Scientists predict the number of people suffering from a little-understood type of Lyme disease could spike to almost 2 million in 2020.
The most common vector-borne illness in the U.S., Lyme disease is caused by the Borrelia burgdorferi bacterium, which is spread by infected ticks. Sufferers can have a fever, headache, chills, fatigue, joint and muscle ache and swollen lymph nodes. In many cases, patients experience an erythema migrans rash that can grow up to 12 inches around the area of the tick bite. Around 329,000 cases are thought to occur each year, although the true number of infections is thought to be higher.
In most cases, doctors prescribe antibiotics and the symptoms pass. However, for others the symptoms can linger in what is known as post-treatment Lyme disease (PTLD) or post-treatment Lyme disease syndrome. The condition is characterized by cognitive dysfunction, incapacitating fatigue and chronic pain, according to the authors of a study published in the journal BMC Public Health.
The condition is poorly understood; there is no set diagnosis for it, and treatment is controversial, the authors wrote. The cause is unknown—some believe the bug can disrupt the immune system—and it can take months to recover. Past estimates suggest treatments fail in between 10 and 20 percent of cases, which could cost the U.S. economy up to $1 billion per year.
“Although antibiotic therapy cures most LD patients, a significant proportion of patients continue to suffer persisting symptoms that can derail normal life,” the researchers wrote.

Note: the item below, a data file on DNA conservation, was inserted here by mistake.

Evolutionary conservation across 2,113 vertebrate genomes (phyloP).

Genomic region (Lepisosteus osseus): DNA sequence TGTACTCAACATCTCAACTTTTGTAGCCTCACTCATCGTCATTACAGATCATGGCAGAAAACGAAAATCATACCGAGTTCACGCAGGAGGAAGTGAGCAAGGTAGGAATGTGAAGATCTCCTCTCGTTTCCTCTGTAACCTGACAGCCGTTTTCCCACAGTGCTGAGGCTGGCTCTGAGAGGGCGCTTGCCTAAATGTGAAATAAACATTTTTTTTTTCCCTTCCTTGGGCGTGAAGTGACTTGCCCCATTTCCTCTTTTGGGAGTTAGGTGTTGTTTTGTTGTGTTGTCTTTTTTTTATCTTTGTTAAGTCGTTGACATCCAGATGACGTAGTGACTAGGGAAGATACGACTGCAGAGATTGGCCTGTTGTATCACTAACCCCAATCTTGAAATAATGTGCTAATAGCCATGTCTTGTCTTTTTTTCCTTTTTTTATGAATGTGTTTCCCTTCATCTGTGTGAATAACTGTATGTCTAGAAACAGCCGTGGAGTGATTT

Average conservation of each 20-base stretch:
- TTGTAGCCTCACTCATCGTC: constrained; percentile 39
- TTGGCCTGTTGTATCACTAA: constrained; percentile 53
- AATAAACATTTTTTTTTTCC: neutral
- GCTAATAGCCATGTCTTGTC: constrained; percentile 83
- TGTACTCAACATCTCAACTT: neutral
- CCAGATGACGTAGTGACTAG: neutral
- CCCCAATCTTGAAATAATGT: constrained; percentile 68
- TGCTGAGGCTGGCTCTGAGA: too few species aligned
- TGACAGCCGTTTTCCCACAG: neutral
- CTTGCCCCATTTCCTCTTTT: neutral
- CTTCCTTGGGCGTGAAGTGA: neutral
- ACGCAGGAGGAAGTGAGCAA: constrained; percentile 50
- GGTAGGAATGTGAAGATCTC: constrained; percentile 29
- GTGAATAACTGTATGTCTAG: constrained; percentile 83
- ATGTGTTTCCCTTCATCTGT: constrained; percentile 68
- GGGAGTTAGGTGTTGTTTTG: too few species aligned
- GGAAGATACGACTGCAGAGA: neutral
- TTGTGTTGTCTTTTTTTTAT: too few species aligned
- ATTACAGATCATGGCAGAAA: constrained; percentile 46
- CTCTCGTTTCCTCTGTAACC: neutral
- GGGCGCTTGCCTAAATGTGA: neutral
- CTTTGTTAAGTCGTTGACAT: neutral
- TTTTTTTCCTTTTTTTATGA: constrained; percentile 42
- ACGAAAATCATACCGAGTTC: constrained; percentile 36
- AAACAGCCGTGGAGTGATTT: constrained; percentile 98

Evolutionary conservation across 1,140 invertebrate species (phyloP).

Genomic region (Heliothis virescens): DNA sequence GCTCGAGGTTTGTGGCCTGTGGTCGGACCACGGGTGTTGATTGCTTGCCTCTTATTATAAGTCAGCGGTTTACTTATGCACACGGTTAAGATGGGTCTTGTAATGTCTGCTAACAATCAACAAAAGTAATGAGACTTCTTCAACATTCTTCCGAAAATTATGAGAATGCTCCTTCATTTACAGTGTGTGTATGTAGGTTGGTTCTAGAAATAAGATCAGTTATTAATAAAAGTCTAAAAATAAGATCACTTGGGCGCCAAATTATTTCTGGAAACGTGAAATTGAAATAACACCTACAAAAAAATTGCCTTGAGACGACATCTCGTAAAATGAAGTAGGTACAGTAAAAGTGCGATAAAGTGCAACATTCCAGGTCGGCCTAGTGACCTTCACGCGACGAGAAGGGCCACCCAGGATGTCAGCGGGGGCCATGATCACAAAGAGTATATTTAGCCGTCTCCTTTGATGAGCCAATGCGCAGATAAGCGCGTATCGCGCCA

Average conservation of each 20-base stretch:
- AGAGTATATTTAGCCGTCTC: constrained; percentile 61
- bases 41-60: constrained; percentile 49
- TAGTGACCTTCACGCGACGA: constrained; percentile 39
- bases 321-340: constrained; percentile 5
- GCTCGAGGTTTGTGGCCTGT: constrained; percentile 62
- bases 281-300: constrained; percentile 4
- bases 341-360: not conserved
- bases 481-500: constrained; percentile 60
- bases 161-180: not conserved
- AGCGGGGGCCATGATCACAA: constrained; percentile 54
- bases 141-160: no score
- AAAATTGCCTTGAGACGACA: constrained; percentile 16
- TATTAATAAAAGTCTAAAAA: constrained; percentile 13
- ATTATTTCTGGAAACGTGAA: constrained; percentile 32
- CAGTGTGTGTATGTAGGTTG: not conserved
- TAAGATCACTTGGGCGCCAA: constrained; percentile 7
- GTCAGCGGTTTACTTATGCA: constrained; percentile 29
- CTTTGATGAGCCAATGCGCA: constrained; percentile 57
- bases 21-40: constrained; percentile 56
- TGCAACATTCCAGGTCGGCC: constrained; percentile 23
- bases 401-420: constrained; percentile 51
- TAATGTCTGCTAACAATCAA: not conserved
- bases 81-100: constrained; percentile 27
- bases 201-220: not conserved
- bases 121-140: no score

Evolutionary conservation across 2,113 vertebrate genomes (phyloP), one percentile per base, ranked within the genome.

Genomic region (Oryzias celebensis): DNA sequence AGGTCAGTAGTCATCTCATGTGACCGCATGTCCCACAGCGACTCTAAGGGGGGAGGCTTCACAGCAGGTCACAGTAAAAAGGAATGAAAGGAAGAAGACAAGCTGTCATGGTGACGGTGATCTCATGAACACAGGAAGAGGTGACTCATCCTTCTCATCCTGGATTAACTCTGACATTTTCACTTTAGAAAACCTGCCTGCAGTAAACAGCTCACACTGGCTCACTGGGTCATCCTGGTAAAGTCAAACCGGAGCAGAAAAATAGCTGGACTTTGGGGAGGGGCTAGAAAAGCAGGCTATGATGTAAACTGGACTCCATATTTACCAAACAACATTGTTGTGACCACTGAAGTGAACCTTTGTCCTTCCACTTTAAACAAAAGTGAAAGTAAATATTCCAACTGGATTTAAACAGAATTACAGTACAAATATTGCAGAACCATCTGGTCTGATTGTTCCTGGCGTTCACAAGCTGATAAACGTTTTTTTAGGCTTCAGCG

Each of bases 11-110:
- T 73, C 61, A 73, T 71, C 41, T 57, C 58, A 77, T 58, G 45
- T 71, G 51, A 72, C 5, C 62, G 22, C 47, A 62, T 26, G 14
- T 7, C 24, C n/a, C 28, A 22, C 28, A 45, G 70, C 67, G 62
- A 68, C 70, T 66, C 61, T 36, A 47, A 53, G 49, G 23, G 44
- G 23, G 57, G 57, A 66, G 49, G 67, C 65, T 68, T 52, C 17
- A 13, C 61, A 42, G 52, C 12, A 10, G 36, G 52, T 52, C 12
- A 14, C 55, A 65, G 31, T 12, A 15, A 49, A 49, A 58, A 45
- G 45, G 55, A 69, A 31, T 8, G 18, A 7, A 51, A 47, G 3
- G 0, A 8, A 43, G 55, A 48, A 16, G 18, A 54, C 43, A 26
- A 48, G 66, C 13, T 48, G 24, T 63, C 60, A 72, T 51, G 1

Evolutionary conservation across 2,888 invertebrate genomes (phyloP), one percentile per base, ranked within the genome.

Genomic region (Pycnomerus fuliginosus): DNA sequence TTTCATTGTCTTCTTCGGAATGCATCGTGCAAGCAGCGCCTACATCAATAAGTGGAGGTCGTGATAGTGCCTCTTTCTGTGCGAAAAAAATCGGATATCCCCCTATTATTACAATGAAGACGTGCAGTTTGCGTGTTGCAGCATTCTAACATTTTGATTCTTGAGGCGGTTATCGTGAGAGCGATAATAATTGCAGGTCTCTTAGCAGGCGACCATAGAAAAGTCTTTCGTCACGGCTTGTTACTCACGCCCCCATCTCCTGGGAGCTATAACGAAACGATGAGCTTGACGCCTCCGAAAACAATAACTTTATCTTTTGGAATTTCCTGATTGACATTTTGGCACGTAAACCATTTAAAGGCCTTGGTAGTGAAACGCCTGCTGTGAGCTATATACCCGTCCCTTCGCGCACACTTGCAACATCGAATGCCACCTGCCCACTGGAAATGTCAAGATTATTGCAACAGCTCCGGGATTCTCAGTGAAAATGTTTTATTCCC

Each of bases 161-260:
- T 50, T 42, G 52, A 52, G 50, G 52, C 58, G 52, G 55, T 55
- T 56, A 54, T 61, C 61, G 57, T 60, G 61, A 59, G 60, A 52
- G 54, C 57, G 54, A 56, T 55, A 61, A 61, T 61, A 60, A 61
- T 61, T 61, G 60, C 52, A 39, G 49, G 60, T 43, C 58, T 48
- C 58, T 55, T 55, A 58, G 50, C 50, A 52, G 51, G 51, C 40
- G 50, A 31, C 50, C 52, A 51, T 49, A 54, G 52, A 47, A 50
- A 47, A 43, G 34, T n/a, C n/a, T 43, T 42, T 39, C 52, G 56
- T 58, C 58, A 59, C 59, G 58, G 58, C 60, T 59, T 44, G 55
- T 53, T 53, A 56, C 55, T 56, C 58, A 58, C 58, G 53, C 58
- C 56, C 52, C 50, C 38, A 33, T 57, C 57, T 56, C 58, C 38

It can therefore be tough to find accurate data on the prevalence of PTLD, and diagnosis can involve ruling out other health problems.
For their study, the scientists drew on several pools of data to create a model to estimate the number of PTLD cases that occurred between 2016 and 2020. That included data collected by the U.S. Centers for Disease Control and Prevention (CDC), as well as past estimates of Lyme disease rates, survival rates and examples of treatments failing.
A conservative estimate made by the researchers suggested that 69,011 cases of PTLD occurred in 2016, which will rise to 81,509 cases in 2020. In another model, the researchers accounted for cases rising from the 1980s, combined with treatment failing in 20 percent of cases. The result was 1,523,869 cases in 2016 and 1,944,189 forecast for 2020.
The authors acknowledged that it remains unclear which is the most accurate estimation.
“Nevertheless, our findings suggest that there are large numbers of patients living with LD-related chronic illness,” they wrote. Further research is now needed to create tests to accurately diagnose and treat the condition, raise public awareness and arrive at a conclusive figure on the number of sufferers.
While ticks carrying the Lyme disease–causing bacteria can strike at any time of the year, April through September is the riskiest period. The CDC advises avoiding grassy, brushy or wooded areas where ticks can live and treating clothing with 0.5 percent permethrin products and Environmental Protection Agency–approved insect repellents before going into areas where the bugs might lurk.